Heavy Cream vs. Heavy Whipping Cream: What’s the Difference?

Whipped cream is a beloved topping for many desserts, and it’s also a key ingredient in many sauces and soups. But when you’re at the grocery store, you might be confused by the different types of cream available. What’s the difference between heavy cream, heavy whipping cream, and regular whipping cream? Can you use them interchangeably?

Heavy Cream vs. Heavy Whipping Cream: The Same, But Different

The good news is that you don’t have to stress too much about the difference between heavy cream and heavy whipping cream. They are essentially the same product, both containing over 36% milk fat. The only difference is the name, which may vary depending on the brand.

Whipping Cream: A Lighter Option

Whipping cream, on the other hand, is slightly different. It contains 30% to 35% milk fat, making it a bit lighter than heavy cream or heavy whipping cream. It’s sometimes labeled as “light whipping cream.”

Choosing the Right Cream for Whipping

Heavy cream and heavy whipping cream are the best choices for making whipped cream. Their high fat content allows them to whip up well and hold their shape, creating those beautiful, fluffy peaks we all love.

Whipping cream can also be whipped, but it will have a lighter, airier texture and won’t hold its peaks for as long. This makes it a good option for toppings that don’t require a lot of structure, such as fruit salads or ice cream.

Using Cream in Recipes

For recipes like creamy soups, you can use heavy cream, heavy whipping cream, or whipping cream, depending on how rich you want the end result to be. Use whipping cream for something a little lighter, and heavy cream for the creamiest possible result.

Can You Use Heavy Whipping Cream Instead of Heavy Cream in Recipes?

Yes, you can definitely use heavy whipping cream instead of heavy cream in recipes. They have the same amount of milk fat, so they will perform similarly. Just keep in mind that if you use whipping cream (not heavy whipping cream), you’ll get a lighter result.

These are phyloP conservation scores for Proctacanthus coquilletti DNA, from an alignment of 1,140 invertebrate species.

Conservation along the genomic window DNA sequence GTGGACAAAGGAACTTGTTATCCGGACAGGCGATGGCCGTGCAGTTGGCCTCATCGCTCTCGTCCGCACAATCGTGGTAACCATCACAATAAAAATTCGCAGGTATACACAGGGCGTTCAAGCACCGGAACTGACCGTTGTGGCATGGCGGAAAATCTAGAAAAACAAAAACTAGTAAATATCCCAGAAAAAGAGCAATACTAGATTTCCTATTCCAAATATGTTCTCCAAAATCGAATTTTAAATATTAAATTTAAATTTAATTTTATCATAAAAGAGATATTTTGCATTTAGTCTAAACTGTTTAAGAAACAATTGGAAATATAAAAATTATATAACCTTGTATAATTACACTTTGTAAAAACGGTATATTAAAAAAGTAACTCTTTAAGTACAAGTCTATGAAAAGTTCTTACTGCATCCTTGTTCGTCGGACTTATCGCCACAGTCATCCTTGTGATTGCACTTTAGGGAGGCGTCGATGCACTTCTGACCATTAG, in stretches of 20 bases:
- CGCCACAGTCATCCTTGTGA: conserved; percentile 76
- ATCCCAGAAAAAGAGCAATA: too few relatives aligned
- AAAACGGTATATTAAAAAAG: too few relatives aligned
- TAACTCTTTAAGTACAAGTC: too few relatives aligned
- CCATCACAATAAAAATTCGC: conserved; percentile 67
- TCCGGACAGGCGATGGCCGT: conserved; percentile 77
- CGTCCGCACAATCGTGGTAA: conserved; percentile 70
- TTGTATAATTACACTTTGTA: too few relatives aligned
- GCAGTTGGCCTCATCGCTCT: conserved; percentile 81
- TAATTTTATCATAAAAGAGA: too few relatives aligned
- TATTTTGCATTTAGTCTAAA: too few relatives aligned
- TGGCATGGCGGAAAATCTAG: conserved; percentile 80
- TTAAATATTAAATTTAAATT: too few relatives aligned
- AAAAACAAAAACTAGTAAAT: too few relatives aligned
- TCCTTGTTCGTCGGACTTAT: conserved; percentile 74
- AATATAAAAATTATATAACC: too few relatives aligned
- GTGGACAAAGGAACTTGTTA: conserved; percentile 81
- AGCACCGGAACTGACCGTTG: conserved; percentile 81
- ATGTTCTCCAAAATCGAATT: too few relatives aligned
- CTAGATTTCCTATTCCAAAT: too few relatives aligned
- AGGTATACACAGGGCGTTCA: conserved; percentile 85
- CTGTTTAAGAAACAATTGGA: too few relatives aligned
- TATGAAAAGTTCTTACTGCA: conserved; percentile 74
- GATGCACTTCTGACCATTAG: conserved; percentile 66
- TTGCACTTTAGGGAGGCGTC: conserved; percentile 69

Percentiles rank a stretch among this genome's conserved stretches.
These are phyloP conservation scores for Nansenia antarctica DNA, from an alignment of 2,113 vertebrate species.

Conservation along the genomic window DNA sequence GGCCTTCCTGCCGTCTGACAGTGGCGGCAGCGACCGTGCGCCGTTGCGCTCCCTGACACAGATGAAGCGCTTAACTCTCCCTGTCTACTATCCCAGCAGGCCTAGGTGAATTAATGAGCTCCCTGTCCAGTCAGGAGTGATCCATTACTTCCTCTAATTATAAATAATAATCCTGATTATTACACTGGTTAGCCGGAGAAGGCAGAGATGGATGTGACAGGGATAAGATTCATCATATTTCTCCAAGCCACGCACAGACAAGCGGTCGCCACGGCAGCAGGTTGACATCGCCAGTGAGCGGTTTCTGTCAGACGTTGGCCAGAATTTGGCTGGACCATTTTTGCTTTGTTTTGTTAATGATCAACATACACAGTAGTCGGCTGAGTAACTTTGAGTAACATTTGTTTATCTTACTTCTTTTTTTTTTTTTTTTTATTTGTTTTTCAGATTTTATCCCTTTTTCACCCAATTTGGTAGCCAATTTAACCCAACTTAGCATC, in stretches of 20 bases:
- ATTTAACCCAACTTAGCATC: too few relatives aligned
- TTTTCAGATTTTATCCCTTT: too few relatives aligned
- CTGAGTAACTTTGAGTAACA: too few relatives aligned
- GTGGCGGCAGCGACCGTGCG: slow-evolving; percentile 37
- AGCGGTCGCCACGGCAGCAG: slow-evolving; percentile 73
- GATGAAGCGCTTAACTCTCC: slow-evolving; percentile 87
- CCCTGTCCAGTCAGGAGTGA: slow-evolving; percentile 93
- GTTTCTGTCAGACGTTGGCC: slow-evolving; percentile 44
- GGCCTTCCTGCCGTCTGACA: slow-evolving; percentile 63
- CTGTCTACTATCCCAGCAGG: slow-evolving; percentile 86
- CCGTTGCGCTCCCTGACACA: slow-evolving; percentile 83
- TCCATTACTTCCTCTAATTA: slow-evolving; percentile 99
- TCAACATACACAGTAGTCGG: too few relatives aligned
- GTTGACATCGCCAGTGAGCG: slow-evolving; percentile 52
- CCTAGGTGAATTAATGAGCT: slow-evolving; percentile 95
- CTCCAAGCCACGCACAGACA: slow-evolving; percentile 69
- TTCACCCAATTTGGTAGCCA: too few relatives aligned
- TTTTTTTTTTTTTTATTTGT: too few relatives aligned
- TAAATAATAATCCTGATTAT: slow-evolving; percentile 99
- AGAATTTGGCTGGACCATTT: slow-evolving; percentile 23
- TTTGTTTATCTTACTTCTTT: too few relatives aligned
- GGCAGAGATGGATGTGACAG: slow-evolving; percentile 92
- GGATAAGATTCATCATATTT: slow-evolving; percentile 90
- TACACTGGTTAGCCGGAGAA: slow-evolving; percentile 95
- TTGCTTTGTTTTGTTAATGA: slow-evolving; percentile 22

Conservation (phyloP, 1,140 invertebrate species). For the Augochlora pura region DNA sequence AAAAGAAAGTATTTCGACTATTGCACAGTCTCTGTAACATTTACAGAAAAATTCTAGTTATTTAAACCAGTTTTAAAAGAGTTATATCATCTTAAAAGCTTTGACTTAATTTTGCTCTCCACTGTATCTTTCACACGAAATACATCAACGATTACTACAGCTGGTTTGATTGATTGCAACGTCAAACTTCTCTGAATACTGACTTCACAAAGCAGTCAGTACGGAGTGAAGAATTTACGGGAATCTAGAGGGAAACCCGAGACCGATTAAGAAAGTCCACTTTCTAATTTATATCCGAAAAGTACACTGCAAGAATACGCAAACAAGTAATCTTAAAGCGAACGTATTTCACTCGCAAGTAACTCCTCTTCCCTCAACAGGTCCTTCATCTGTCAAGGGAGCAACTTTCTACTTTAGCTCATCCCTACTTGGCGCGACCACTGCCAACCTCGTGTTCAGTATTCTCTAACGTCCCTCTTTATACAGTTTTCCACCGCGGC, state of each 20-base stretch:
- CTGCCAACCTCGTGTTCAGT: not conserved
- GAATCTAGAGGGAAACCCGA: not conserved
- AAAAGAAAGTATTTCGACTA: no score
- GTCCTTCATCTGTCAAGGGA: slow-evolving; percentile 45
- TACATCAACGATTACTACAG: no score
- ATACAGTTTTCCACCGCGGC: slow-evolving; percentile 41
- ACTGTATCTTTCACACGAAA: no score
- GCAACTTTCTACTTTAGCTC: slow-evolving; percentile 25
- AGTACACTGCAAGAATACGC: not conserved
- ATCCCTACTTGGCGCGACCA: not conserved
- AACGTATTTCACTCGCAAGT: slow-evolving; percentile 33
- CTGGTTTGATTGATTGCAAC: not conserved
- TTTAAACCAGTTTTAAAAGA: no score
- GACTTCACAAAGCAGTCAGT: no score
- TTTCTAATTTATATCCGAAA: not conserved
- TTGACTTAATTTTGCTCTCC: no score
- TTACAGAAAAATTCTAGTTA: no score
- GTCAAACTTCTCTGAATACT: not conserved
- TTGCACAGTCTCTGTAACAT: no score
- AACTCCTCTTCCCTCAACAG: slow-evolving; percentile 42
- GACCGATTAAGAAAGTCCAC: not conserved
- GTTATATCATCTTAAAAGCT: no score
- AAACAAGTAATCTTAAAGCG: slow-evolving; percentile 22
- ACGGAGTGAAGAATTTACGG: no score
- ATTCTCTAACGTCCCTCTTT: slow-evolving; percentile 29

The next time you’re at the grocery store, don’t worry too much about the difference between heavy cream and heavy whipping cream. They are essentially the same product, and you can use them interchangeably in most recipes. Just choose the type of cream that best suits your needs, whether you’re making whipped cream, a creamy soup, or a decadent dessert.

Additional Tips

  • When whipping cream, make sure it’s cold. Cold cream whips up better and holds its shape longer.
  • Use a clean bowl and whisk when whipping cream. Any fat or residue can prevent the cream from whipping properly.
  • Don’t overwhip the cream. Once it forms stiff peaks, stop whipping. Overwhipping can turn the cream into butter.
  • If you’re making a sauce or soup with cream, add it towards the end of cooking. This will prevent the cream from curdling.
  • If your cream does curdle, don’t worry! You can still use it in your recipe. Just whisk it vigorously until it becomes smooth again.

Enjoy your delicious and creamy creations!

The Pioneer Woman 5-Piece Measuring Bowls & Cup Set

Actually, there is no difference, but be sure to carefully read the label. The only difference between heavy cream and heavy whipping cream is that the former is slightly thicker than the latter due to its lower fat content. In summary, if the word “heavy” is present, the food type is higher in fat; if not, it is lighter.

This soup is so creamy! Chuck roast, butter, heavy whipping cream and salt #short #carnivore #shorts


How do you add heavy cream to soup without curdling?

You can warm the cream, or “temper” it, which is what I do. Take about half a cup of the hot broth and slowly add your cream to that, stirring constantly. Then you can pour the cream mixture back into the soup and it should be fine.

Will heavy cream curdle if added to hot soup?

This is an easy one, because the fat content of heavy cream is so high that you can heat it, boil it, and even reduce it to your heart’s content. It won’t break, or separate. But do be aware that high acid additions — like citrus, wine, or tomatoes for example — might curdle it a bit.

What kind of cream do you use for soup?

Double cream It contains no thickeners, boasts 45 to 60 per cent milk fat, and is ideal for dollopping on your desserts, adding to your baking and stirring into soups and slow-cooked meals (we’re talking rich, comforting goulash here) to give that extra creamy texture and taste.

Can I use whipping cream in soup instead of half-and-half?

So, if you’re cooking something forgiving like soup or mashed potatoes, heavy cream and half-and-half are virtually interchangeable in equal amounts, yes—both will give you that creamy texture we all love and crave. Just be mindful that heavy cream contains more fat, so it will taste much richer.

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